As we reflect on the Jan. 9, 2011 referendum, most everybody seems to agree that one thing is clear, the so-called National Congress Party, also know as NCP, is vehemently going to spread fear that separation will be anything but peaceful for South Sudan.
As a result, underway is a relentless campaign to digress our attention from what we have bravely fought for our entire life, by the NCP and their cronies in the African Union, Chad and Eritrea.
Lately, not a single day that passes by without hearing some of their ominous, asinine and bigoted statements aimed, of course, at injecting fear in the Southerners, especially among those who live in the north, that if they vote for secession, they might as well pack up and leave for the south, otherwise, they will not only be denied to shop in the north’s grocery stores, but worse, they won’t be seen by a doctor in case of illness, as disgorged by Dr. Kamal Obied, the NCP’s minister of information, and the regime’s spokesman.
But there is an important truth here. Whether you loathe him or love him, Dr. Obied, instead, should have been lauded by Southerners for telling us the secret plan of his radical party. He has spoken the truth that some of his peers in the dysfunctional Islamic movement would much rather discuss it behind closed doors.
So the bright spot in his statement is, that he has volunteered to give us an incredibly invaluable early warning, that otherwise might have been ignored, of what awaits the Southern citizens living in the Northern Sudan in case the separation does take place.
More so, he has helped some of us – perhaps indirectly – in making the decision of choosing between unity and separation all the more easier, for some Southern Sudanese, who might have been leaning towards unity, or perhaps those uncertain and undecided about their vote on the January ballots. You cannot ask for a better ally than Ustaz Obied, because of his early warnings, Southern Sudanese in the north are now all ears. So thank you very much Dr. Obied for the wake up call, and I can assure you that Southerners who live in your part of the country will for ever more be indebted to you, for so many precious lives would be spared as a result of your generous warning.
Truthfully, I can feel the NCP’s pain because this jumble of contradictions is indicative of the not only that the radical Islamic movement is in total disarray, by also on the verge of losing anything and everything including the unfettered spending of the country’s resources, which they enjoyed and kept to themselves and their families for over two decades long. Certainly, it only makes sense that they will continue to do what’s best for them, but we should also do what is best for us in the south. Of course, it is not hard to ascertain that the NCP singed the Comprehensive Peace Agreement (CPA) not for the love of the south, but they did so only because they wanted to buy the time, take the SPLM leaders for a ride, lure them in, and then shower them with bribes to turn against the aspiration of their people.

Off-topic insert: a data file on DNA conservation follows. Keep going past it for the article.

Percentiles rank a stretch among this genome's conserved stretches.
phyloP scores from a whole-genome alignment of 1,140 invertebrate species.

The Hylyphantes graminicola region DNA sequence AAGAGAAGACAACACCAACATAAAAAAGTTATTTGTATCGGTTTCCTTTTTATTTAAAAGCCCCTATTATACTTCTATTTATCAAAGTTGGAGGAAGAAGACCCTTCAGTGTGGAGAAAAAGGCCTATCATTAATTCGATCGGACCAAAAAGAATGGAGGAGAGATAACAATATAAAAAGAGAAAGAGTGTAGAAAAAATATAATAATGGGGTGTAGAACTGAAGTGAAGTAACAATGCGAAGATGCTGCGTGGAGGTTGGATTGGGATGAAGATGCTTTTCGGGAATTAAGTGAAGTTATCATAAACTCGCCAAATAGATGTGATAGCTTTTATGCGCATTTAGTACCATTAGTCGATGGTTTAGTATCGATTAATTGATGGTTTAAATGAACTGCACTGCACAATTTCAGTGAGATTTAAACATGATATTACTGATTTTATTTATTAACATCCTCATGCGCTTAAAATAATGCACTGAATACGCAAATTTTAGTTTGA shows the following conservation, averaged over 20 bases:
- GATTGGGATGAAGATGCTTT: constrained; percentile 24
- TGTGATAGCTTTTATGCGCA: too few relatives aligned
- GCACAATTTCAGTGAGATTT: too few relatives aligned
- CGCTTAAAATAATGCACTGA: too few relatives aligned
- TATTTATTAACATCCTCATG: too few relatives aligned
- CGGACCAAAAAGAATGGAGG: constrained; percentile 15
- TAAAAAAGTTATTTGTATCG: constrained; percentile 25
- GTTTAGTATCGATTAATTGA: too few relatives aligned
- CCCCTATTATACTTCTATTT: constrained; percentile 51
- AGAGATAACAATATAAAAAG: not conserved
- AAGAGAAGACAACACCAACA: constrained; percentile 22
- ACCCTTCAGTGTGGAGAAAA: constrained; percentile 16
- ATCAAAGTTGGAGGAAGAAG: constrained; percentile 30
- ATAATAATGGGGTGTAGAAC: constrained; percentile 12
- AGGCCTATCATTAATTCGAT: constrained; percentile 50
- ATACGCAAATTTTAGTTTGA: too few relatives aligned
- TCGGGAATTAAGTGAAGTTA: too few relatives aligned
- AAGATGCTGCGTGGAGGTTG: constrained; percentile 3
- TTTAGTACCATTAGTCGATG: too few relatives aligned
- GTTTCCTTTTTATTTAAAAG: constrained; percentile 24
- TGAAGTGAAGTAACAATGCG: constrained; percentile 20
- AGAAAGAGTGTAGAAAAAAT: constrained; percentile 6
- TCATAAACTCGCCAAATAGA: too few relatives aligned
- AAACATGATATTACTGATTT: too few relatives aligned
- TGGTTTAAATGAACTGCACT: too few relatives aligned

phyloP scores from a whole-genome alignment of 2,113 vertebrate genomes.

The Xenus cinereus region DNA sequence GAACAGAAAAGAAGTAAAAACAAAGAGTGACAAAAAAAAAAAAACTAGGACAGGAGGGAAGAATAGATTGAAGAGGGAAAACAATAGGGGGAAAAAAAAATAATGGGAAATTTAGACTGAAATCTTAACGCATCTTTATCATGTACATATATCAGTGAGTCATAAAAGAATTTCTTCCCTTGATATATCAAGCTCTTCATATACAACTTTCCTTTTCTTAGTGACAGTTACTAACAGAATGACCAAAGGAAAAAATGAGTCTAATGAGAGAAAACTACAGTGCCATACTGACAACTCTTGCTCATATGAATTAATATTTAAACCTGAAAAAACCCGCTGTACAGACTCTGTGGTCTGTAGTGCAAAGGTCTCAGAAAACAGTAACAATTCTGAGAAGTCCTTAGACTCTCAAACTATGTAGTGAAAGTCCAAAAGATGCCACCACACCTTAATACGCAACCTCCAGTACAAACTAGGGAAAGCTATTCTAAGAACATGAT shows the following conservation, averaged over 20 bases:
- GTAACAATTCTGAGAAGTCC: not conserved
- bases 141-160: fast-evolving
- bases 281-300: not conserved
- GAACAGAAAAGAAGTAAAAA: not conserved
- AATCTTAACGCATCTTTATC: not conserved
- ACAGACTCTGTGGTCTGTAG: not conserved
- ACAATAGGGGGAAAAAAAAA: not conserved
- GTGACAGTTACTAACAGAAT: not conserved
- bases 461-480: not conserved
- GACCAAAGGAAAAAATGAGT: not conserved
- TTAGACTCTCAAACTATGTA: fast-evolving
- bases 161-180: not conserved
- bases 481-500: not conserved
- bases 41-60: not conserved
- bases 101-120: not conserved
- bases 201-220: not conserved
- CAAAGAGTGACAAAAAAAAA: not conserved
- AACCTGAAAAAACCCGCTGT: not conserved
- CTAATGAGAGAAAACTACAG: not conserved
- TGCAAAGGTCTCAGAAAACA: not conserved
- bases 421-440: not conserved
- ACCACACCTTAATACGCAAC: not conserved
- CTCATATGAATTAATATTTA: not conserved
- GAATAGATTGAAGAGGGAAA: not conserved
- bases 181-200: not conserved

Well, along the way, there have been some very bad news and lots of disappointments to the NCP. Over the course of the last five years, they tried just about all the dirty tricks on the SPLM leadership, but that did work. I can remember, vividly, when Ustaz Pagam, Ustaz Yasir Arman were in the center of their radar, but when they discovered what they were made of, they quickly turned against them and ultimately unleashed their( yellow) media to go after them, in a mass character assassination that has never been experienced before in Sudan.
Not only that, they tried to divide the SPLM between the so-called “ Garang sons” verses Salva Kiir. They tried relentlessly to create fraction between President Kiir and his right- hand man, Dr. Riek Machar, by suggesting that somehow, the Nuer nation that he comes from was being marginalized by the Dinka.
Fortunately, that one too, did work. The SPLM remained as solid as ever, and it will only continues to do so until justice and freedom emerge, and the Sun shines in the skies of a nation called South Sudan.
Giving up is not our option.
The author is a Sudanese journalist writer and a former anchorman at Juba Radio. I can be reached at: firstname.lastname@example.org.